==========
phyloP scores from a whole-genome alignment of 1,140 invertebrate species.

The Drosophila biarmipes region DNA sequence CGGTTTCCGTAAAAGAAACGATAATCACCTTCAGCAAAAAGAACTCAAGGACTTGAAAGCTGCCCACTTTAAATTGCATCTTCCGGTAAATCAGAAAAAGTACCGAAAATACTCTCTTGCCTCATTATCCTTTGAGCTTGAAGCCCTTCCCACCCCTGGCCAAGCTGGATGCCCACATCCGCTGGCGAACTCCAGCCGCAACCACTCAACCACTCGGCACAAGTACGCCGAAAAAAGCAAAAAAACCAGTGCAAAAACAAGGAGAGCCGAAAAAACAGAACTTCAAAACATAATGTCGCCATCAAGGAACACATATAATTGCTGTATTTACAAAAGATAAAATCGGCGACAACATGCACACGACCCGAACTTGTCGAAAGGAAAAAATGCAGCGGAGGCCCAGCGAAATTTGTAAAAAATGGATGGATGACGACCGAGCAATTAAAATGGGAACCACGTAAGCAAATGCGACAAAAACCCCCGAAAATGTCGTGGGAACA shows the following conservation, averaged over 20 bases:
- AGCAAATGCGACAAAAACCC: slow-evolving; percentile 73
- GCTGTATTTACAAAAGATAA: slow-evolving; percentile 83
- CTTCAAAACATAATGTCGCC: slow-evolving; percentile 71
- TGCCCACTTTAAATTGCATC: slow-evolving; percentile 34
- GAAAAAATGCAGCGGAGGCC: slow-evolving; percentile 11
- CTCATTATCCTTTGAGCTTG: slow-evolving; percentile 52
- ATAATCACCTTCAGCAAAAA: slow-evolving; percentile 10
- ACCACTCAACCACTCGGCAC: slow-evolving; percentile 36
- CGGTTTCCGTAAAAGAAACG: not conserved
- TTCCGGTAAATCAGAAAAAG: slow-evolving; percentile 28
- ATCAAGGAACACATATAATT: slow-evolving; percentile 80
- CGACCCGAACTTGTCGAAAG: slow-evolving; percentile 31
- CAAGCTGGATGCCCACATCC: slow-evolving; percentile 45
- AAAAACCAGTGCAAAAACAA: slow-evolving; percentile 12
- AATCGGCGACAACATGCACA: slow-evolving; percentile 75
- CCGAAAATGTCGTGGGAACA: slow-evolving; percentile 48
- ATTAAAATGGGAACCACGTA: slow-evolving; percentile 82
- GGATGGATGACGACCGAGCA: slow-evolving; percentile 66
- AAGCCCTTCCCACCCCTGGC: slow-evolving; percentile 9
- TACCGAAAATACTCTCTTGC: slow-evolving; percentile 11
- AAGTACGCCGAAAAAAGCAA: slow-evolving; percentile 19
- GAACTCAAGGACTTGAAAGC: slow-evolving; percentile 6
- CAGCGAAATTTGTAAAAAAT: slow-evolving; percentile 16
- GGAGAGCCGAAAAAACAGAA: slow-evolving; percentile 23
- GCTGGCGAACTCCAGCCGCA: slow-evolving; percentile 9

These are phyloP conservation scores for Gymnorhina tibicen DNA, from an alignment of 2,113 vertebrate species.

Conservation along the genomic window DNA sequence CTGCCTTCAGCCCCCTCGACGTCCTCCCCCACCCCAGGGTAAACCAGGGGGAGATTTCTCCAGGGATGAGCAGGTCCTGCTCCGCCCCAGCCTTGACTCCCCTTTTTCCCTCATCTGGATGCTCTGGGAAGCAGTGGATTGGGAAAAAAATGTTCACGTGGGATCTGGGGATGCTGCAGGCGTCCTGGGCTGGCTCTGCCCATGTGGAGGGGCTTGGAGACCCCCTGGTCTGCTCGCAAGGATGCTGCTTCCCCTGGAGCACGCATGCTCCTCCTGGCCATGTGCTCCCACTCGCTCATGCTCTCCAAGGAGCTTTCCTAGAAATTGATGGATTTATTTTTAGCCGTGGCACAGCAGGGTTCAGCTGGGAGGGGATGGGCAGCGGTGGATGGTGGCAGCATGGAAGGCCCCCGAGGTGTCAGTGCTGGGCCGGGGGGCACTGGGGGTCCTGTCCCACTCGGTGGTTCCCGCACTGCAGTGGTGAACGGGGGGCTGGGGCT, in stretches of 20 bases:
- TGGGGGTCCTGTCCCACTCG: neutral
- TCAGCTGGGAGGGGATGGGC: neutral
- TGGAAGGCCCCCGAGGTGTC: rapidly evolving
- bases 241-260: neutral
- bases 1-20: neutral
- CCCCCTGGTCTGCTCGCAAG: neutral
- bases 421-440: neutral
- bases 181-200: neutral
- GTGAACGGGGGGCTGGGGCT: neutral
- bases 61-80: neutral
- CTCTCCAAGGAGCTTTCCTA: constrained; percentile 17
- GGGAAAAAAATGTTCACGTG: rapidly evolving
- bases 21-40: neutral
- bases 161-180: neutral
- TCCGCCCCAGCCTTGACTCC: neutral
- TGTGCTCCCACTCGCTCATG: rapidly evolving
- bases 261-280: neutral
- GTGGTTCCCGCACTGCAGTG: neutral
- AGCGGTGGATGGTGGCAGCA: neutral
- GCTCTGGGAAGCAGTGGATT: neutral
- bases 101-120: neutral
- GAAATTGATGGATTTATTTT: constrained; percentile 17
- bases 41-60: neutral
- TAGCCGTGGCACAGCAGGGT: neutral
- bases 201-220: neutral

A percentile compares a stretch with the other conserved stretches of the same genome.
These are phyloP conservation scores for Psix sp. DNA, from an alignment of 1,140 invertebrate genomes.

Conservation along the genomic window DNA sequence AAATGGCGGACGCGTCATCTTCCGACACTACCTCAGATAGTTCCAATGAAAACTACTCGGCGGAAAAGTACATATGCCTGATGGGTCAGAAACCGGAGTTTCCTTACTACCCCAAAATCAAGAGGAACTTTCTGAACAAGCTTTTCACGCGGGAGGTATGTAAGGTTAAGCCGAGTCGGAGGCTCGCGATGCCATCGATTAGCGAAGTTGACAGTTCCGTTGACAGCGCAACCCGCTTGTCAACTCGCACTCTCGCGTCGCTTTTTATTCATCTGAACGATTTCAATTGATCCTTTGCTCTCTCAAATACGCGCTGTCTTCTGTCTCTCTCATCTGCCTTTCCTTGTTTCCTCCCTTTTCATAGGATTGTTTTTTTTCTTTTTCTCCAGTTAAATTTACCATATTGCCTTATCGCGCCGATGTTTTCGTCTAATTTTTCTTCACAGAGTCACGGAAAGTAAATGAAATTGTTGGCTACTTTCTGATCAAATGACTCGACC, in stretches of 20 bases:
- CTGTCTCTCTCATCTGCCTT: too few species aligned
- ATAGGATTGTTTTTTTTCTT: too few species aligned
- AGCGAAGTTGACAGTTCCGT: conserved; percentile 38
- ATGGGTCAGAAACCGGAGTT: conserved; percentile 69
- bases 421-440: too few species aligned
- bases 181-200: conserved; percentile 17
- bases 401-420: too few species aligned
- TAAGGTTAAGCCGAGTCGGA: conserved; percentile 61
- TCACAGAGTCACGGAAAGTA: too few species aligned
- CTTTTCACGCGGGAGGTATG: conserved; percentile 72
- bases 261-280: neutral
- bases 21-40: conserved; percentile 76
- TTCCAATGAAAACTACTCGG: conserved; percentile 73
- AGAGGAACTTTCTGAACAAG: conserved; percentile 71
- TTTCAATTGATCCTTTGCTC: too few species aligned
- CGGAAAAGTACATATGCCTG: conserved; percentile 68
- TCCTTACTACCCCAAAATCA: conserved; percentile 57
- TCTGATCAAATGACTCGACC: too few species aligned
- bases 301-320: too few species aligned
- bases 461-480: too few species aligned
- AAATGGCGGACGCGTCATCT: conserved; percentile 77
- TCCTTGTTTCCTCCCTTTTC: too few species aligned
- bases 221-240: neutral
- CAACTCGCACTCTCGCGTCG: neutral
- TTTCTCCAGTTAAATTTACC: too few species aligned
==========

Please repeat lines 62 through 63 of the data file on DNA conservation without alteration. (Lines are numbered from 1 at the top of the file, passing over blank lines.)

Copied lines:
- bases 421-440: too few species aligned
- bases 181-200: conserved; percentile 17